Brett Rypien came to Boise State with plenty of buzz, expectations and confidence.
The quarterback played as a true freshman in 2015, the first BSU passer to do so in the 22 years prior, but as he quickly earned a starting role, he wanted the offense to follow his example instead of being vocal about it.
Now, with 23 straight starts under his belt and the Broncos losing some stalwarts on his side of the ball, Rypien knows the second half of his career will be quite a bit different than the first.
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“I definitely think it’s changed,” Rypien said. “As a freshman I wasn’t really that vocal ... (I’m) trying to be that guy, talking to the younger guys especially, maybe if they’ve had a bad day, because we all go through those times. You may feel like you’re on the top of the world one day, then the next day feel like the worst player ever.”
Rypien said he has gladly taken on the change to do what’s expected of a leader, even if one of his ideas does involve staying fairly quiet.
The junior quarterback recently took wide receivers A.J. Richardson and Cedrick Wilson out golfing, which included etiquette lessons about not putting bags on the green, not talking while others are swinging and mainly not yelling on the course in general.
“Because A.J.’s a very loud person,” Rypien said.
Rypien, a captain last season, bonded with junior linebacker Leighton Vander Esch, a potential captain himself this year, by going out to shoot guns for the first time. Rypien also took some of his receivers to his hometown of Spokane earlier this month for a relaxing weekend.
Outside of Wilson (56 catches for 1,129 yards and 11 touchdowns last season), the Broncos’ receivers have a combined 29 career receptions. Three of the four team leaders in receptions — Thomas Sperbeck, Jeremy McNichols and Chaz Anderson — departed.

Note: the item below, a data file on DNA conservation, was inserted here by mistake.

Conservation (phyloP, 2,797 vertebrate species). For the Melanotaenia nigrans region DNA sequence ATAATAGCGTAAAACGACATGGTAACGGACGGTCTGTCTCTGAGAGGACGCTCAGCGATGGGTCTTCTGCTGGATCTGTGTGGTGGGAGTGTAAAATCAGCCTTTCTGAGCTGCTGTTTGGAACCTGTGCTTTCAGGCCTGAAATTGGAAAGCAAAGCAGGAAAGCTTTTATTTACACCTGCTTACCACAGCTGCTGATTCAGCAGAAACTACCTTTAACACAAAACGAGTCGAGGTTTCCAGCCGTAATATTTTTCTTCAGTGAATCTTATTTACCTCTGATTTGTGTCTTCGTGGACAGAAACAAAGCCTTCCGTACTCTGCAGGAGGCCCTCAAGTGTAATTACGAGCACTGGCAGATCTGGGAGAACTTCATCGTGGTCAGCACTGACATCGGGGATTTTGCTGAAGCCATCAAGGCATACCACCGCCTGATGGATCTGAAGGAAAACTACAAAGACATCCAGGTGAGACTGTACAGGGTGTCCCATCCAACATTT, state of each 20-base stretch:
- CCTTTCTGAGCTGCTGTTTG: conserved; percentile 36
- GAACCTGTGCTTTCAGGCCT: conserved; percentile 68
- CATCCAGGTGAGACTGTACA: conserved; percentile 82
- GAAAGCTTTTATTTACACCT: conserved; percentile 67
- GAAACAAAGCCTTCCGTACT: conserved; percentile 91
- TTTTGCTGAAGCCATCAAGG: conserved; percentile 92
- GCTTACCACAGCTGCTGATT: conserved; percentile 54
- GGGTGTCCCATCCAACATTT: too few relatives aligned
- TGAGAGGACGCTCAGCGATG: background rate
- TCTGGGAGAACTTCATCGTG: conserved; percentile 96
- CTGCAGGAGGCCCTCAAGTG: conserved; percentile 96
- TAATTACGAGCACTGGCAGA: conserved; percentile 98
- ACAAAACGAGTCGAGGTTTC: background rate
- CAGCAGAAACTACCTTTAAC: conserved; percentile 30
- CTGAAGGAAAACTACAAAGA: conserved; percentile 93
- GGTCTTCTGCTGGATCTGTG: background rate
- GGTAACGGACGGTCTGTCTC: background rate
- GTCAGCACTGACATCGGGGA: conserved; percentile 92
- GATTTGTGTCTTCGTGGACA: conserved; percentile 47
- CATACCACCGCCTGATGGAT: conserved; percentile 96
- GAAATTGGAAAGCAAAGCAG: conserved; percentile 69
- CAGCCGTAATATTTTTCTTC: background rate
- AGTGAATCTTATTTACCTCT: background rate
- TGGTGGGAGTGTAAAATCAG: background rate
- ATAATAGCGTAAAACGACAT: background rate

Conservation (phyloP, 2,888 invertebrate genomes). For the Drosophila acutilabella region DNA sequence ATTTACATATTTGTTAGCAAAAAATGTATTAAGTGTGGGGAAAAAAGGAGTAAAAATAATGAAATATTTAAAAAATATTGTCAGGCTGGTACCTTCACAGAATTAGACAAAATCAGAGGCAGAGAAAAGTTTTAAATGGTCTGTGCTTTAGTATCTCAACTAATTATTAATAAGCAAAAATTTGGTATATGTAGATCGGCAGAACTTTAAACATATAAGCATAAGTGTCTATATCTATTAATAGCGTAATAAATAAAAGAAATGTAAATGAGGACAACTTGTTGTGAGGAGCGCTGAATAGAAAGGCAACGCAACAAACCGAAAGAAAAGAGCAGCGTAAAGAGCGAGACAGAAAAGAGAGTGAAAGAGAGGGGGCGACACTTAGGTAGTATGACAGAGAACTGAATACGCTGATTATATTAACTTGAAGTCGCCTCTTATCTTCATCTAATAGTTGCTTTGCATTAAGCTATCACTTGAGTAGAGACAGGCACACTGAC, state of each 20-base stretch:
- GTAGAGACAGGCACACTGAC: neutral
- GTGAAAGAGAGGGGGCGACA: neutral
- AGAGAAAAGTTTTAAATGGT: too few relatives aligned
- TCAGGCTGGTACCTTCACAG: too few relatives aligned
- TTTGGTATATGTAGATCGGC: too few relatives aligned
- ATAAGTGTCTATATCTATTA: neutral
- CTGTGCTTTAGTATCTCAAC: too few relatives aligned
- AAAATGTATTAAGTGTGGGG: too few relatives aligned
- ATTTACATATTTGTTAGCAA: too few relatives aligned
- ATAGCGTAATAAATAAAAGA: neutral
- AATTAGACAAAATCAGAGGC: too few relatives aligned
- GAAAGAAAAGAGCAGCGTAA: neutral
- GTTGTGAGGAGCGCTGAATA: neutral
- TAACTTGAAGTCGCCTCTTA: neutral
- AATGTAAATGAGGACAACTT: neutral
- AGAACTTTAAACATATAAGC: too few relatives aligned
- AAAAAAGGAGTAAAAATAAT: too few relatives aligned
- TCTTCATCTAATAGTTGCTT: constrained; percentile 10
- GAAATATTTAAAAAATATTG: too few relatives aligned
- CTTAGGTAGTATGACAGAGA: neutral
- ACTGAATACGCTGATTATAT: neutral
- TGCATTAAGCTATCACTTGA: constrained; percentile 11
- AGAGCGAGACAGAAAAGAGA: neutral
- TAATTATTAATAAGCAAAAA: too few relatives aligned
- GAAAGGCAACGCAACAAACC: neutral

“With Tom being gone, we had a pretty good chemistry, same with Chaz, Jeremy as well, it just takes a lot of time together,” Rypien said. “The biggest thing is spending time off the field and getting to know them.”
And it goes both ways. Rypien’s teammates, and his fans, got to see a different side of him this summer. For instance, he twerked at the Broncos’ women’s clinic on June 1. The players were showing off the team’s new-look uniforms, and Rypien had to follow junior cornerback Tyler Horton, a fine dancer himself.
“He went off and got everybody fired up ... it just kind of happened,” Rypien said. “I saw it on Twitter the next day, and my sisters gave me a lot of grief.
“There’s no shame in it at all. You’ve got to do what you’ve got to do to get them fired up at the women’s clinic.”
As Boise State’s offseason rapidly winds down, Rypien will captain the offense at the Broncos’ charity softball game on July 20, represent the team at the Mountain West Football Media Summit in Las Vegas on July 25-26, and then begin fall camp on Aug. 1.
He said the team’s workouts have “drastically changed” during his time in Boise, focusing on up-tempo ideas. He joked that when asked whether they were the hardest workouts he’s had, he said, “I feel like I hear that every year.”
With the offense needing to develop new weapons, Rypien hopes his off-field work can help. He was a counselor at Steve Clarkson’s Quarterback Retreat in Coronado, Calif., along with some of the nation’s best collegiate passers.
What he saw and learned from the likes of Heisman Trophy winner Lamar Jackson, of Louisville, opened his eyes. Even if you’re not the fastest or the strongest, you have “to find those niches in your game where you can take advantage.”
“I was able to kind of gauge where I need to be,” Rypien said. “It motivates you to keep working harder.”